Although skeletal muscle accounts for a large fraction of the body mass, it is one of the least regenerative of tissues. Satellite cells, which reside within the basal lamina of mature skeletal muscle fibers, are capable of mitotic expansion thereby generating new adult myoblasts to effect local repair of injured or diseased muscle. Such adult myoblasts, however, are not capable of replacing large losses of muscle tissue that occur through injury or as a consequence of chronic muscle disease, such as Duchenne's muscular dystrophy. Even after in vitro enrichment and implantation into injured muscle sites, such adult myoblasts evidence little incorporation and integration into organized muscle tissue. Ideal cells that could be used in muscle replacement therapy should be capable of: (1) large mitotic expansion potential through stem cell activity; (2) morphogenetic capacity (involving complex intra-tissue and extra-tissue interactions); (3) migratory capacity (short and long distance). At present, neither a source of such cells nor an effective muscle replacement strategy is available. These qualities are possessed by the embryonic cells that build the muscle primordia of the body. During the previous 3 years of this project we have identified, Isolated and otherwise analyzed a novel class of embryonic muscle stem cells that we name mvogenic progenitor cells (MP cells). MP cells are distinct from satellite cells in their ability to undergo migration and morphogenetic movements. MP cells are distinct from their earlier embryonic counterparts, typically referred to as """"""""embryonic stem cells,"""""""" in that they are not multipotent but are developmentally restricted to the formation of skeletal muscle tissue only. Most importantly, after transplantation from one embryo to another, MP cells act in a semiautonomous fashion to generate organized muscle tissue, even under non-permissive conditons. Thus, MP cells retain intrinsic determined qualities that allow them to form muscle tissues even in localities that are inappropriate or even hostile. Thus, embryonic MP cells possess the qualities required for cells to be used for muscle replacement therapy. In the present proposal, we will isolate MP cells from avian embryos and analyze their cellular, tissue, and molecular properties. These studies will lead to a deeper understanding of the processes by which muscle tissue is formed in both normal and abnormal development. More important from a potential therapeutic point of view however, the properties discovered about MP cells from this study will provide a foundation for the engineering of their essential properties into other cells, such as satellite cells, for their potential use in myoblast transfer or other therapies.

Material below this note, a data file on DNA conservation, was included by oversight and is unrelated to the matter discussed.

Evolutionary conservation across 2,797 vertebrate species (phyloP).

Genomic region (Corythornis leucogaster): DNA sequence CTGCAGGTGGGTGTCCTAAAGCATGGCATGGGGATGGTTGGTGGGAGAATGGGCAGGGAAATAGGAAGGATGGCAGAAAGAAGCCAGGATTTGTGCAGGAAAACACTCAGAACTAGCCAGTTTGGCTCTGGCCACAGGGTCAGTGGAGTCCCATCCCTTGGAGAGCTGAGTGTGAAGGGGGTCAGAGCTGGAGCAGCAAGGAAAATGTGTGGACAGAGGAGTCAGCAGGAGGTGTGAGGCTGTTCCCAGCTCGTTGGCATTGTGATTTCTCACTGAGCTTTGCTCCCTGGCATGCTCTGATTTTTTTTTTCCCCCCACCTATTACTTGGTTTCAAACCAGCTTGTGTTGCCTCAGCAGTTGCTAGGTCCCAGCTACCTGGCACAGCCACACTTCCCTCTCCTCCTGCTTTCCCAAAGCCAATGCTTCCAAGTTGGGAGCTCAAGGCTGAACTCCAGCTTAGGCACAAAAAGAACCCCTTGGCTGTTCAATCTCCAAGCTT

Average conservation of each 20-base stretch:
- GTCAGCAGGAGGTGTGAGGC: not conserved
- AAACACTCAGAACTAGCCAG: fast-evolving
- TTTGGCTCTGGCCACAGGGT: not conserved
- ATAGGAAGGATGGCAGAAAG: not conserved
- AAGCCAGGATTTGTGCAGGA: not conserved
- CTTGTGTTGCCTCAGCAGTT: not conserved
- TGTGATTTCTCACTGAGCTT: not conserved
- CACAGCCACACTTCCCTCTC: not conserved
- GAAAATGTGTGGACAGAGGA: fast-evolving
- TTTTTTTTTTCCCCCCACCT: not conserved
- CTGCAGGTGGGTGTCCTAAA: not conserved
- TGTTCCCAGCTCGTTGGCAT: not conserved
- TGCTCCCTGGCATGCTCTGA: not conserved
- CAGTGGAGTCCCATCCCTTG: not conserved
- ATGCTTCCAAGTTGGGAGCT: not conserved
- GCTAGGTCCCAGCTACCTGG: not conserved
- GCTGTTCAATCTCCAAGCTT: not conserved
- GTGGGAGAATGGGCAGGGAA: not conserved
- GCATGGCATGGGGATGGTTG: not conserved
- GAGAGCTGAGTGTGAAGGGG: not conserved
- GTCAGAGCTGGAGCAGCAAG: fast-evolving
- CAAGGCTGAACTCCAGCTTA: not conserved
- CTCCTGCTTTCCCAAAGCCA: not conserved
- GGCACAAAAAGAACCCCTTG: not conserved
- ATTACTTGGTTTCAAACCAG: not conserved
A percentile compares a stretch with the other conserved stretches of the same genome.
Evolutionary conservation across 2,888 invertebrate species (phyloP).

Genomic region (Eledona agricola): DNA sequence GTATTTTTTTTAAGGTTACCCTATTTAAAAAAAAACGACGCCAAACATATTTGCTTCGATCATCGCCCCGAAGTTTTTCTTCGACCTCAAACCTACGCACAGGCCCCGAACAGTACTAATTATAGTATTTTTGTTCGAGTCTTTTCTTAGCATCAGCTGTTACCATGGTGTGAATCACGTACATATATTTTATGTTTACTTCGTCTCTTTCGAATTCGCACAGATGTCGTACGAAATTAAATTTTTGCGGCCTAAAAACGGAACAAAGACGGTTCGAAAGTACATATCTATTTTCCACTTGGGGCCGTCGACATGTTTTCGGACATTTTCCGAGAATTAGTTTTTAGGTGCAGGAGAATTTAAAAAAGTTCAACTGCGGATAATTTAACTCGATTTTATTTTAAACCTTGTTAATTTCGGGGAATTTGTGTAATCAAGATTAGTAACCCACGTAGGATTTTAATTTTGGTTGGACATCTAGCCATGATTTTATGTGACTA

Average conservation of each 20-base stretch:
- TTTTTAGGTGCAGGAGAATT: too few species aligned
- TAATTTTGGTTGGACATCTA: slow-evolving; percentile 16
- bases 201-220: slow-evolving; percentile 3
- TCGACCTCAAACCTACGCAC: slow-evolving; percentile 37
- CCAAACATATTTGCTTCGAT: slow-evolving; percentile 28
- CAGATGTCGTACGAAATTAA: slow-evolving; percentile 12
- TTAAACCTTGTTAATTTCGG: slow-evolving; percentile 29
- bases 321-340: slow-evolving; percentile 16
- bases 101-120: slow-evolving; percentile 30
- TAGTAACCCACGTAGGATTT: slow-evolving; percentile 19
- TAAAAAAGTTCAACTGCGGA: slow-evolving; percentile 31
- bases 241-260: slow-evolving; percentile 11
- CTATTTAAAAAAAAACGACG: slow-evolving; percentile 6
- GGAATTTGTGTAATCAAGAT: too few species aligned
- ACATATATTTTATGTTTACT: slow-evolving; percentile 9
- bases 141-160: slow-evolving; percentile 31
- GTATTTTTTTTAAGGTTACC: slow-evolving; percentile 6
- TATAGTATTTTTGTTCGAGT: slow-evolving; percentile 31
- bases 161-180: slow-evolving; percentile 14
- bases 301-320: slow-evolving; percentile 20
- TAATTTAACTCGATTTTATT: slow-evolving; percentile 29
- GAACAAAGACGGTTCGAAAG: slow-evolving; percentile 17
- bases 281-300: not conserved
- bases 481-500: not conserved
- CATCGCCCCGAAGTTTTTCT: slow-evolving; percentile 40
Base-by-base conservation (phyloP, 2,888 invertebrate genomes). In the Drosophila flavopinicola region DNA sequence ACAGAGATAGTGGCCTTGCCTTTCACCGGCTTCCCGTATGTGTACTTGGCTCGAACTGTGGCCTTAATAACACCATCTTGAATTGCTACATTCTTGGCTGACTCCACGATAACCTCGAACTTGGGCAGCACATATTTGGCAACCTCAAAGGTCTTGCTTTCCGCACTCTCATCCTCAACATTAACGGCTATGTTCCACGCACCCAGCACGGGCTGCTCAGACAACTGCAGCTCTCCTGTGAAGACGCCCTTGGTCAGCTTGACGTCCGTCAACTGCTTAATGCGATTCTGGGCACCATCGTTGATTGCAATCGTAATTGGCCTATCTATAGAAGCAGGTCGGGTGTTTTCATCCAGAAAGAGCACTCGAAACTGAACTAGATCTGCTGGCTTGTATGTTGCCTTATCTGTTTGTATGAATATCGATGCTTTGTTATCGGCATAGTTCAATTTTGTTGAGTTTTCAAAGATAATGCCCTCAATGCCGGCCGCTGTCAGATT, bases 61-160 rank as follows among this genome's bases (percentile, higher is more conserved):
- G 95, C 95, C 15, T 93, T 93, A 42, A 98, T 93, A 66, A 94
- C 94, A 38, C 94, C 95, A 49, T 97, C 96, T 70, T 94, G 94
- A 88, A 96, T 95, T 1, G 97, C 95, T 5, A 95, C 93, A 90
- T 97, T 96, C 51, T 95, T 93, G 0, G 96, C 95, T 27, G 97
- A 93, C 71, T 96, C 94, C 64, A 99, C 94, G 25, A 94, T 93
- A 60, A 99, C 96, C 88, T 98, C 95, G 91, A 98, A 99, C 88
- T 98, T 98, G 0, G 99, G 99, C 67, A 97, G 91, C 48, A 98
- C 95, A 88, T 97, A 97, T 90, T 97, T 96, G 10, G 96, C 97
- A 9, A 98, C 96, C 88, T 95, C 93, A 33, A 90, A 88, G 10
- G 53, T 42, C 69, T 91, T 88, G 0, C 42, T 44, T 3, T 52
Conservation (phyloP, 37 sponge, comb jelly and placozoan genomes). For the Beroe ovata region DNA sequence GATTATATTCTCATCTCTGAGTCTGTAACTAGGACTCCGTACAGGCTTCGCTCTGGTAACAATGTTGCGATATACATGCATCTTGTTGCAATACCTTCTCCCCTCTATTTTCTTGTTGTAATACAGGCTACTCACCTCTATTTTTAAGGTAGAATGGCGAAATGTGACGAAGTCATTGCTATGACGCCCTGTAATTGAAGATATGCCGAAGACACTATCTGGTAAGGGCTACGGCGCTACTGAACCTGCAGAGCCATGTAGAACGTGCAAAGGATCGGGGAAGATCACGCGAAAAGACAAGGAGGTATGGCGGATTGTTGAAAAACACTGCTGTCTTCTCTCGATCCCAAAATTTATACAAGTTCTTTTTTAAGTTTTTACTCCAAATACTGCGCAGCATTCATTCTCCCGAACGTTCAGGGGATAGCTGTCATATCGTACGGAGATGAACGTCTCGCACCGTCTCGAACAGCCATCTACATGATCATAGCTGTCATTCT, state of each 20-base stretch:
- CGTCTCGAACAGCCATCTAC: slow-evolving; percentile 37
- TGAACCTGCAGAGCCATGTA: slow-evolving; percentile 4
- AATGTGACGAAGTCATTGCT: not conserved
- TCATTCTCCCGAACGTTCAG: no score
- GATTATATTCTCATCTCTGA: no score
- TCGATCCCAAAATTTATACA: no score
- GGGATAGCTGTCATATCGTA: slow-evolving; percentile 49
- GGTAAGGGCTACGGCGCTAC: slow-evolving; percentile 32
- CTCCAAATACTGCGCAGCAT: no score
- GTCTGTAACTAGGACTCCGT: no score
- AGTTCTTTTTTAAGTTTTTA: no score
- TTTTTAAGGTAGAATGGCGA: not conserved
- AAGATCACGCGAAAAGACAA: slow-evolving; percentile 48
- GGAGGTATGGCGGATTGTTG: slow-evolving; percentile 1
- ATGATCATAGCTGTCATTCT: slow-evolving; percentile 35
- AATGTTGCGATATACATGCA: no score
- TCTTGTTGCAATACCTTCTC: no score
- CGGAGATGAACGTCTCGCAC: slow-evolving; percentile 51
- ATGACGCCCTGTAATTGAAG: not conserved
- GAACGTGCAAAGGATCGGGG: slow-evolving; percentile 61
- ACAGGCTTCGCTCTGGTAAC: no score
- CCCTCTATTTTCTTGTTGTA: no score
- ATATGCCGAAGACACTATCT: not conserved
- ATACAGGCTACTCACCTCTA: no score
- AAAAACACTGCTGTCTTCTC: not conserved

National Institute of Health (NIH)
National Institute of Arthritis and Musculoskeletal and Skin Diseases (NIAMS)
Research Project (R01)
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Cell Development and Function Integrated Review Group (CDF)
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Nuckolls, Glen H
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University of California San Francisco
Anatomy/Cell Biology
Schools of Medicine
San Francisco
United States
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